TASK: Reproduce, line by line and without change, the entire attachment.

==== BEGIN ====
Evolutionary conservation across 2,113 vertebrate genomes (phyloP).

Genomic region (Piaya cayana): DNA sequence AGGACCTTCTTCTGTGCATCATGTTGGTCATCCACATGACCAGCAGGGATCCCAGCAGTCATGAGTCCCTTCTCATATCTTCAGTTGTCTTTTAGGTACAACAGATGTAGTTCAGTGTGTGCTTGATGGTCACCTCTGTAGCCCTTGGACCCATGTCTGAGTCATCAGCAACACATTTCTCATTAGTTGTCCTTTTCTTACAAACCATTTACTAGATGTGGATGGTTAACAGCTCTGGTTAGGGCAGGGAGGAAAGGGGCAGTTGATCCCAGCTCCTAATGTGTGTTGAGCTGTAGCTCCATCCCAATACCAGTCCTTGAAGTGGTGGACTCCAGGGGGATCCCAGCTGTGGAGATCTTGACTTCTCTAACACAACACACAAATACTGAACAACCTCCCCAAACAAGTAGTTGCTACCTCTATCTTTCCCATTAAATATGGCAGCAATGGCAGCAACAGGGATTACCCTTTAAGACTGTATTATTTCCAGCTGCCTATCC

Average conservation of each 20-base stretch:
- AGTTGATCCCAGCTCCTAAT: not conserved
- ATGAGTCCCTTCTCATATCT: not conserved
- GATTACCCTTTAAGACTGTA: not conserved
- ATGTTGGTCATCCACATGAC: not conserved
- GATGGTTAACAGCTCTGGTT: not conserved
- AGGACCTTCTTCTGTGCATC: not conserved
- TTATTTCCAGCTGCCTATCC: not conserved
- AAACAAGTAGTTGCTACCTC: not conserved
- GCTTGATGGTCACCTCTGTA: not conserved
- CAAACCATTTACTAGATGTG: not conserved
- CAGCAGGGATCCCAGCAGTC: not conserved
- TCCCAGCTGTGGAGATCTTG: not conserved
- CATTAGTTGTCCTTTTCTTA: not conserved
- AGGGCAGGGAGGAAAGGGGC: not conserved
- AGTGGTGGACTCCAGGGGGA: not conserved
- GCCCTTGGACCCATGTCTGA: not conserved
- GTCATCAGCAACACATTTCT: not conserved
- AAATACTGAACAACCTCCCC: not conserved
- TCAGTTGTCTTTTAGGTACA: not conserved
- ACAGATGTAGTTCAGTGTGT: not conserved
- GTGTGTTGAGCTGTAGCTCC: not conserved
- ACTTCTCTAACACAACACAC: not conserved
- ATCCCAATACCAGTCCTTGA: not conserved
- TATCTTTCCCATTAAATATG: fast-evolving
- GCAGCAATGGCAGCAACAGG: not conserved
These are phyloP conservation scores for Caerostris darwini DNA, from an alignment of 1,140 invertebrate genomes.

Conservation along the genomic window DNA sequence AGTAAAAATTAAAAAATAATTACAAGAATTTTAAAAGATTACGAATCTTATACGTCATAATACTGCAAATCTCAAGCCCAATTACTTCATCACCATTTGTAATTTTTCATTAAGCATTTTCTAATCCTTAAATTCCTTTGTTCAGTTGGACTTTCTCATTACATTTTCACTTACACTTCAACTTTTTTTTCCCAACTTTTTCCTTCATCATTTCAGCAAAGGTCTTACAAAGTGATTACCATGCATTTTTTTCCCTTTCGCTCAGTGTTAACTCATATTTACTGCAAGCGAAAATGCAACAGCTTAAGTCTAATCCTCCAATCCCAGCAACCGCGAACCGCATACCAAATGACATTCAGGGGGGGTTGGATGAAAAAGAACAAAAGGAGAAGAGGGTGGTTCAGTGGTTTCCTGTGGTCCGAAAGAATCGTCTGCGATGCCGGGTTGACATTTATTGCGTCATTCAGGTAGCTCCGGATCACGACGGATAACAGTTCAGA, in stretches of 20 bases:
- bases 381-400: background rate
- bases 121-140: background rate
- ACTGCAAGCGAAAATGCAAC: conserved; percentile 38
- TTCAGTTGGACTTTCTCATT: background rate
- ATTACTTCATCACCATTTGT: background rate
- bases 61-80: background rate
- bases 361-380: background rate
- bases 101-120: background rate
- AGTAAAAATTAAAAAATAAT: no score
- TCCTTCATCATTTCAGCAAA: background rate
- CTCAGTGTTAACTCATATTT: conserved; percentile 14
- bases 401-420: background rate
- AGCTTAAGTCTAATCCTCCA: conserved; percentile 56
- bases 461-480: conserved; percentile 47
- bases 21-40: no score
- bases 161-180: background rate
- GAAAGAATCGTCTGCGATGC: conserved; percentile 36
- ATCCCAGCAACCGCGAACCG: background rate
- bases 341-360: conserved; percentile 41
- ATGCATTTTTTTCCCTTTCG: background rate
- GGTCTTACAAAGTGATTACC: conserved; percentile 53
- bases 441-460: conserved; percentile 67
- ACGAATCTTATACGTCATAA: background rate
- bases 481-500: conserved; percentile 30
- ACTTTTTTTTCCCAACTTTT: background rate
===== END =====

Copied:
Evolutionary conservation across 2,113 vertebrate genomes (phyloP).

Genomic region (Piaya cayana): DNA sequence AGGACCTTCTTCTGTGCATCATGTTGGTCATCCACATGACCAGCAGGGATCCCAGCAGTCATGAGTCCCTTCTCATATCTTCAGTTGTCTTTTAGGTACAACAGATGTAGTTCAGTGTGTGCTTGATGGTCACCTCTGTAGCCCTTGGACCCATGTCTGAGTCATCAGCAACACATTTCTCATTAGTTGTCCTTTTCTTACAAACCATTTACTAGATGTGGATGGTTAACAGCTCTGGTTAGGGCAGGGAGGAAAGGGGCAGTTGATCCCAGCTCCTAATGTGTGTTGAGCTGTAGCTCCATCCCAATACCAGTCCTTGAAGTGGTGGACTCCAGGGGGATCCCAGCTGTGGAGATCTTGACTTCTCTAACACAACACACAAATACTGAACAACCTCCCCAAACAAGTAGTTGCTACCTCTATCTTTCCCATTAAATATGGCAGCAATGGCAGCAACAGGGATTACCCTTTAAGACTGTATTATTTCCAGCTGCCTATCC

Average conservation of each 20-base stretch:
- AGTTGATCCCAGCTCCTAAT: not conserved
- ATGAGTCCCTTCTCATATCT: not conserved
- GATTACCCTTTAAGACTGTA: not conserved
- ATGTTGGTCATCCACATGAC: not conserved
- GATGGTTAACAGCTCTGGTT: not conserved
- AGGACCTTCTTCTGTGCATC: not conserved
- TTATTTCCAGCTGCCTATCC: not conserved
- AAACAAGTAGTTGCTACCTC: not conserved
- GCTTGATGGTCACCTCTGTA: not conserved
- CAAACCATTTACTAGATGTG: not conserved
- CAGCAGGGATCCCAGCAGTC: not conserved
- TCCCAGCTGTGGAGATCTTG: not conserved
- CATTAGTTGTCCTTTTCTTA: not conserved
- AGGGCAGGGAGGAAAGGGGC: not conserved
- AGTGGTGGACTCCAGGGGGA: not conserved
- GCCCTTGGACCCATGTCTGA: not conserved
- GTCATCAGCAACACATTTCT: not conserved
- AAATACTGAACAACCTCCCC: not conserved
- TCAGTTGTCTTTTAGGTACA: not conserved
- ACAGATGTAGTTCAGTGTGT: not conserved
- GTGTGTTGAGCTGTAGCTCC: not conserved
- ACTTCTCTAACACAACACAC: not conserved
- ATCCCAATACCAGTCCTTGA: not conserved
- TATCTTTCCCATTAAATATG: fast-evolving
- GCAGCAATGGCAGCAACAGG: not conserved
These are phyloP conservation scores for Caerostris darwini DNA, from an alignment of 1,140 invertebrate genomes.

Conservation along the genomic window DNA sequence AGTAAAAATTAAAAAATAATTACAAGAATTTTAAAAGATTACGAATCTTATACGTCATAATACTGCAAATCTCAAGCCCAATTACTTCATCACCATTTGTAATTTTTCATTAAGCATTTTCTAATCCTTAAATTCCTTTGTTCAGTTGGACTTTCTCATTACATTTTCACTTACACTTCAACTTTTTTTTCCCAACTTTTTCCTTCATCATTTCAGCAAAGGTCTTACAAAGTGATTACCATGCATTTTTTTCCCTTTCGCTCAGTGTTAACTCATATTTACTGCAAGCGAAAATGCAACAGCTTAAGTCTAATCCTCCAATCCCAGCAACCGCGAACCGCATACCAAATGACATTCAGGGGGGGTTGGATGAAAAAGAACAAAAGGAGAAGAGGGTGGTTCAGTGGTTTCCTGTGGTCCGAAAGAATCGTCTGCGATGCCGGGTTGACATTTATTGCGTCATTCAGGTAGCTCCGGATCACGACGGATAACAGTTCAGA, in stretches of 20 bases:
- bases 381-400: background rate
- bases 121-140: background rate
- ACTGCAAGCGAAAATGCAAC: conserved; percentile 38
- TTCAGTTGGACTTTCTCATT: background rate
- ATTACTTCATCACCATTTGT: background rate
- bases 61-80: background rate
- bases 361-380: background rate
- bases 101-120: background rate
- AGTAAAAATTAAAAAATAAT: no score
- TCCTTCATCATTTCAGCAAA: background rate
- CTCAGTGTTAACTCATATTT: conserved; percentile 14
- bases 401-420: background rate
- AGCTTAAGTCTAATCCTCCA: conserved; percentile 56
- bases 461-480: conserved; percentile 47
- bases 21-40: no score
- bases 161-180: background rate
- GAAAGAATCGTCTGCGATGC: conserved; percentile 36
- ATCCCAGCAACCGCGAACCG: background rate
- bases 341-360: conserved; percentile 41
- ATGCATTTTTTTCCCTTTCG: background rate
- GGTCTTACAAAGTGATTACC: conserved; percentile 53
- bases 441-460: conserved; percentile 67
- ACGAATCTTATACGTCATAA: background rate
- bases 481-500: conserved; percentile 30
- ACTTTTTTTTCCCAACTTTT: background rate